Voyeur culture – This film also touches on America’s continued fascination with watching the “real life” experiences of the self and others. In the film this is depicted as the select editing of life experiences for a memorial experience, but this is not far from our current fascination with watching ourselves on so-called “reality shows,” to the uploading of the most mundane experiences on YouTube.
Religious dimension – Final Cut also includes a mild religious or spiritual dimension, and this aspect comes together with the elements referenced above in a scene between Williams and James Caviezel who plays Fletcher, a former Cutter who is now part of the anti-EYE Tech/Zoe implant protest movement. Hakman and Fletcher meet in a public place as Fletcher tries to persuade Hakman to turn over the implant of an EYE Tech executive as a means of exposing his dark deeds rumored to be recorded by the implant:
Fletcher: It’s unbelievable when you think about it. One in twenty of these people have an implant. How will that baby remember his mother years from now? Will he remember the special moments between them, or moments someone like you decides are special?
Hakman: My job is to help people remember what they want to remember, Fletcher.
Fletcher: Ah, that’s noble. But I don’t think you understand the scope of the damage. There is no way to measure the scope of the damage the Zoe implant has had on the way people relate to each other. Am I being filmed? Should I say this or not? What will they think in thirty years if I do this or that? And what about the simple right not to be photographed, the right not to pop up in somebody’s Rememory without even knowing you were being filmed?
Hakman: I didn’t invent the technology. If people didn’t want it they wouldn’t buy it, Fletcher. It fulfills a human need.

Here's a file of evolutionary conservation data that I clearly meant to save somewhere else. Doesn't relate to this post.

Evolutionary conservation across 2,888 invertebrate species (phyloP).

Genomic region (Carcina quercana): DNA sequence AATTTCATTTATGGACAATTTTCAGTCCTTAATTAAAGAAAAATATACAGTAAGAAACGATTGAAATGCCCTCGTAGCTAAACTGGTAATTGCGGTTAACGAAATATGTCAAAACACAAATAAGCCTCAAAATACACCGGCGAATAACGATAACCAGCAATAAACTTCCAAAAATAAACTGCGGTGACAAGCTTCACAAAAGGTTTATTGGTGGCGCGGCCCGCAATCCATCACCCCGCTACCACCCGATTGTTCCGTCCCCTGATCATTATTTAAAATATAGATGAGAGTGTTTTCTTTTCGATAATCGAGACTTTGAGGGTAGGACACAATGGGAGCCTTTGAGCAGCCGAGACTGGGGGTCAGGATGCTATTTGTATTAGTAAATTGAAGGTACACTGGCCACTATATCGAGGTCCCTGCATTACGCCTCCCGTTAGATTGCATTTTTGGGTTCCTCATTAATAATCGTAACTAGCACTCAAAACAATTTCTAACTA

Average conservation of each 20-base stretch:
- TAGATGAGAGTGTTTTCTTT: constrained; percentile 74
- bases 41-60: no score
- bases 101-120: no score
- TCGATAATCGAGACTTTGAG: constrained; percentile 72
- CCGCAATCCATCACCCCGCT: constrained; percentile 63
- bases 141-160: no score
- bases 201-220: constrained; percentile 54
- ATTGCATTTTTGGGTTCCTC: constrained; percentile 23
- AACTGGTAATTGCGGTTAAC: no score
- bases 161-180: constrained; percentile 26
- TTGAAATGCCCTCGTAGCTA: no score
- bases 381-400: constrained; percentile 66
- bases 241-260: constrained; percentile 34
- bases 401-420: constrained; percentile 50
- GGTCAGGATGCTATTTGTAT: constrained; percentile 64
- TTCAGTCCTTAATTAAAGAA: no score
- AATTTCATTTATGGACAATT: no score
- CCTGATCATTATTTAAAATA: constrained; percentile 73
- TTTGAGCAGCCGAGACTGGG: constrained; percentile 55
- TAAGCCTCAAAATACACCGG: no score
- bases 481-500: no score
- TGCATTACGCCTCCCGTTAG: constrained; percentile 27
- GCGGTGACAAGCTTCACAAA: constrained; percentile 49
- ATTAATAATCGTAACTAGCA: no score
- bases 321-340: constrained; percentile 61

Fletcher: Alan, you take murders and make them saints! That’s why we need Charles Bannister. He was a public figure for EYE Tech, their star attorney, well respected, loved his family, gave to charity, and after you get through with him that’s all anyone will ever know. But Bannister is the first EYE Tech employee who’s implant has left the confines of the corporation. His widow fought for that. We know she’s hiding something about him and his daughter, and we’re gonna find it. EYE Tech’s hands are not clean. Bannister’s implant is evidence.
Hakman: So you want to destroy EYE Tech with a scandal.
Fletcher: Absolutely. The press would go ape shit. He’s the perfect candidate. I must have his footage.
[Moving slightly forward in the dialogue.]
Fletcher: These implants destroy personal history, and therefore all history. I will not stand by while the past is rewritten for the sake of pleasant Rememories. Tell me something: Why is your name the first on the list for cutting scumbags and low lifes?
Hakman: Because I forgive people long after they can be punished for their sins.
Fletcher: I know what you do. Why do you do it?
Hakman: Do you know what a sin eater is? It’s part of an ancient tradition. When someone would die they would call for a sin eater. Sin eaters were social outcasts, marginals. They would lay out the body, put bread and salt on the chest, coins upon the eyes. The sin eater would eat the bread and salt, take the coins as payment. By doing this the sin eater absorbed the sins of the deceased, cleansing their soul and allowing them safe passage into the afterlife. That was their job.
Fletcher: And what about the sin eater who bears the burden of all of those wrongs? Hmm?
Hakman: Are you worried about my soul, Fletcher?
As I’ve mentioned previously this film does not end well, and because of this it comes across as an average to bad film overall in that it holds up much promise but in the end it fails to deliver. Nevertheless, for those interested in moving beyond the need for a completely satisfying cinematic experience, it is worth watching and enjoying for those who would like to enter into science fiction’s ability to stimulate reflection on our own lives as we enter into stories involving our speculative future.